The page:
It was energising to see something new in Milan: no sportswear, no 1960s, no primary colours, no loud prints.
This is the art of Tomas Maiers Bottega Veneta whatever is going on in the rest of the fashion universe, he always treads his own sure-footed path with a gentle, forever quality, that still manages to get the pulse racing, half way through the show season, at 9.30am.
He said it was an evolution from last seasons silhouettes, working on a more angular shoulder for jackets, but over all he wanted it to be more feminine, fresh and young. And confident, too. I really want women to feel confident in our clothes, he said.
The message was dresses. Floral tea dresses a padded shoulder with a short sleeve, narrow waist and just-below-knee hem, in silk or crepe, each carrying an individual flower print, in dusky shades of peach, burgundy, yellow and vintage-lingerie pink. These and the shoes high, with a hefty heel and square toe had a 1940s feel to them. Meanwhile, Martin Scorseses cult 1970s film, Taxi Driver, could be heard on the sound system so was this the 1930s as seen through the 1970s, the big era of Bottegas heritage?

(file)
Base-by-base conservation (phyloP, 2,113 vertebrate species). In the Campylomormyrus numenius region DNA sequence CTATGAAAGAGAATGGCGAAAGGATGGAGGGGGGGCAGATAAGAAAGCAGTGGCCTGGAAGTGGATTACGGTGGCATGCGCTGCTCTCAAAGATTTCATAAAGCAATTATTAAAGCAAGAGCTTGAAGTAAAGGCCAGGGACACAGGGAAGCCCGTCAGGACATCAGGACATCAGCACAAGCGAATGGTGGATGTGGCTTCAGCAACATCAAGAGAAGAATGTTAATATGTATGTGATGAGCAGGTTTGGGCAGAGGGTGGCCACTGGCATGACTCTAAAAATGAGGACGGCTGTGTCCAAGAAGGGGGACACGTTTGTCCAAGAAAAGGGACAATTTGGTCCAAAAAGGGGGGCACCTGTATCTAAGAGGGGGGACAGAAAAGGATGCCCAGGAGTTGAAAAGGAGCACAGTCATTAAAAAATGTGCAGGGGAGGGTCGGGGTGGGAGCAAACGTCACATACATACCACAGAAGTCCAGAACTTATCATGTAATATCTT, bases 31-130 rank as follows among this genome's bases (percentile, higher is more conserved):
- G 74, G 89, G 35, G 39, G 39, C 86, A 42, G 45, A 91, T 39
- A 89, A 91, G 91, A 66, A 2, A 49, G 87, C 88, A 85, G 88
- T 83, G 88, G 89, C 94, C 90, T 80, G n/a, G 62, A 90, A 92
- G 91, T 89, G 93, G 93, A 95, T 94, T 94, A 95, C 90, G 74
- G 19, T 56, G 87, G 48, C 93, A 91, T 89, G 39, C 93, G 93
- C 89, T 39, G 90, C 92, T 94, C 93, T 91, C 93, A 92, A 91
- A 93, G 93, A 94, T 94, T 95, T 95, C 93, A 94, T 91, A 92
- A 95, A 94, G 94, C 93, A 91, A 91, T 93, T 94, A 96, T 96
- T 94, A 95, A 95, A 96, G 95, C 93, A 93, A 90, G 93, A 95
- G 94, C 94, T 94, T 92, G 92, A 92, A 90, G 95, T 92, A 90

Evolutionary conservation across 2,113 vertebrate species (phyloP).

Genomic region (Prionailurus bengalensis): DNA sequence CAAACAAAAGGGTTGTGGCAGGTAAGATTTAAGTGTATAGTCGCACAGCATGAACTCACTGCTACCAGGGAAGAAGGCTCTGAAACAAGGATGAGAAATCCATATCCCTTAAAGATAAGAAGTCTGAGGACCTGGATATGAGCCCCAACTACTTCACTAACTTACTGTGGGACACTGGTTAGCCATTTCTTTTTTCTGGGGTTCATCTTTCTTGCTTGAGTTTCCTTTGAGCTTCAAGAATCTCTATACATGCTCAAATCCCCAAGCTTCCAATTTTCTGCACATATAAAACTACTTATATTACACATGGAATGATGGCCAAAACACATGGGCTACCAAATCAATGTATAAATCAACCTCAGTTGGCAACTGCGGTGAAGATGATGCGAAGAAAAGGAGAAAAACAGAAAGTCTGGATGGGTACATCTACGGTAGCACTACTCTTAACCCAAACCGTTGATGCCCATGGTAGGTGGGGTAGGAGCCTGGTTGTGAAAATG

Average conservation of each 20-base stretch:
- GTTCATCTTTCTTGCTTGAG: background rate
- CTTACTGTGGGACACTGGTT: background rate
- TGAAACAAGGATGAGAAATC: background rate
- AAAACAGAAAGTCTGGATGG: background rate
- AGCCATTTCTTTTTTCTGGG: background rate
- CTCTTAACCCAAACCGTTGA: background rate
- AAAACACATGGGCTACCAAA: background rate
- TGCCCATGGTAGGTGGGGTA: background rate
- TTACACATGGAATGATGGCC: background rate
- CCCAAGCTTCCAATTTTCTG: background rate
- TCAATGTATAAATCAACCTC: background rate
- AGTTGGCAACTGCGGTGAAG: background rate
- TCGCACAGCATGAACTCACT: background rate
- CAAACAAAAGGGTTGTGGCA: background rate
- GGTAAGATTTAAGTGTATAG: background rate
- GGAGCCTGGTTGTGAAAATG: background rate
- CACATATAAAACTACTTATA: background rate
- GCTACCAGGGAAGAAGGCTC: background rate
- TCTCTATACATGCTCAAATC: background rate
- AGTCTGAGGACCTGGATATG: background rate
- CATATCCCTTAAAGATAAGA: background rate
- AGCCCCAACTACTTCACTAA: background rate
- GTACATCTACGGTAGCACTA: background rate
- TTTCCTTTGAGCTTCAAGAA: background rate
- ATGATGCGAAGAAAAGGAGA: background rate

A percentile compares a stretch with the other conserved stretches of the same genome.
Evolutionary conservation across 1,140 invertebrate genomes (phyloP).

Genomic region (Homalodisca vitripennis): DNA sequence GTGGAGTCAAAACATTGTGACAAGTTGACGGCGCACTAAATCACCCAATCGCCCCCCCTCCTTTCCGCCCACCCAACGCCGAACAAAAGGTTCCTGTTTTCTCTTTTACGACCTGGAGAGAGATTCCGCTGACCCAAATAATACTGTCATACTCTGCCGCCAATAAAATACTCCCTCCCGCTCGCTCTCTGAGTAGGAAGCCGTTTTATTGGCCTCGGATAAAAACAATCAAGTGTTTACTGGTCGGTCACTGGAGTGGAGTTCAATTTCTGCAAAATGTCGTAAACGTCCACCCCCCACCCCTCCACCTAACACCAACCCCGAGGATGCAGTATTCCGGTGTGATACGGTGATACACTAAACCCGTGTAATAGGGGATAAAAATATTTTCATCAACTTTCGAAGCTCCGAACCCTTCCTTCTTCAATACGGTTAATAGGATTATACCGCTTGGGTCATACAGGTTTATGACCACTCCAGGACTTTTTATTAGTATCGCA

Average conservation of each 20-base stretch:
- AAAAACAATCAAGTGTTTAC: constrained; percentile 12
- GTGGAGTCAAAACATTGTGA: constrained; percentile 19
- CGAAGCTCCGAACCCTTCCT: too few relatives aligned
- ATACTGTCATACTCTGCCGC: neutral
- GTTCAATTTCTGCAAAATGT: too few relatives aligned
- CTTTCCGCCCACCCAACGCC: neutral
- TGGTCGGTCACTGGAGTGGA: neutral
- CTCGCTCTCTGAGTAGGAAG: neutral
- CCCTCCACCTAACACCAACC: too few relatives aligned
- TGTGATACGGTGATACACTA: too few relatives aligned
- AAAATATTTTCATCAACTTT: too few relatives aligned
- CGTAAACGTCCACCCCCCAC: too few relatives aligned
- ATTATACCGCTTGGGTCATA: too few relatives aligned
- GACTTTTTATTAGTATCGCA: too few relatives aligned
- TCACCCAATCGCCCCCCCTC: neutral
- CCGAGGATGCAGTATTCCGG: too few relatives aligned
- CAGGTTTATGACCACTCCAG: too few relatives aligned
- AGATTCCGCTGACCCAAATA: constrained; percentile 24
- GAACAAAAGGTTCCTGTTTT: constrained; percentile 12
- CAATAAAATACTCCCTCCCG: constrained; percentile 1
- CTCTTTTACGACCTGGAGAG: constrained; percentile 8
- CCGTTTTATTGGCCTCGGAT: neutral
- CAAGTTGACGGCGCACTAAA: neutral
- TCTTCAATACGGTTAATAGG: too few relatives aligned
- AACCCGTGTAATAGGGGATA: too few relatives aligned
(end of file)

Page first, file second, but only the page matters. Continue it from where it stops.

He refused to be pinned down to any era backstage and rightly so, Maier isnt about to be pigeonholed by anything as obvious as a retro decade for inspiration.
Its easy for a woman to dress in a way that sends a simple message: serious or sexy or bohemian or whatever, said Maier, Its much harder to come across in a multifaceted way These are clothes for women whod rather not be summed up in a word or two.'
What Maier does is to infuse all that he makes with such a profusion of subtle prints and rich and complex hand-crafted textures that they not only become undefinable, they are even more cherished on close inspection.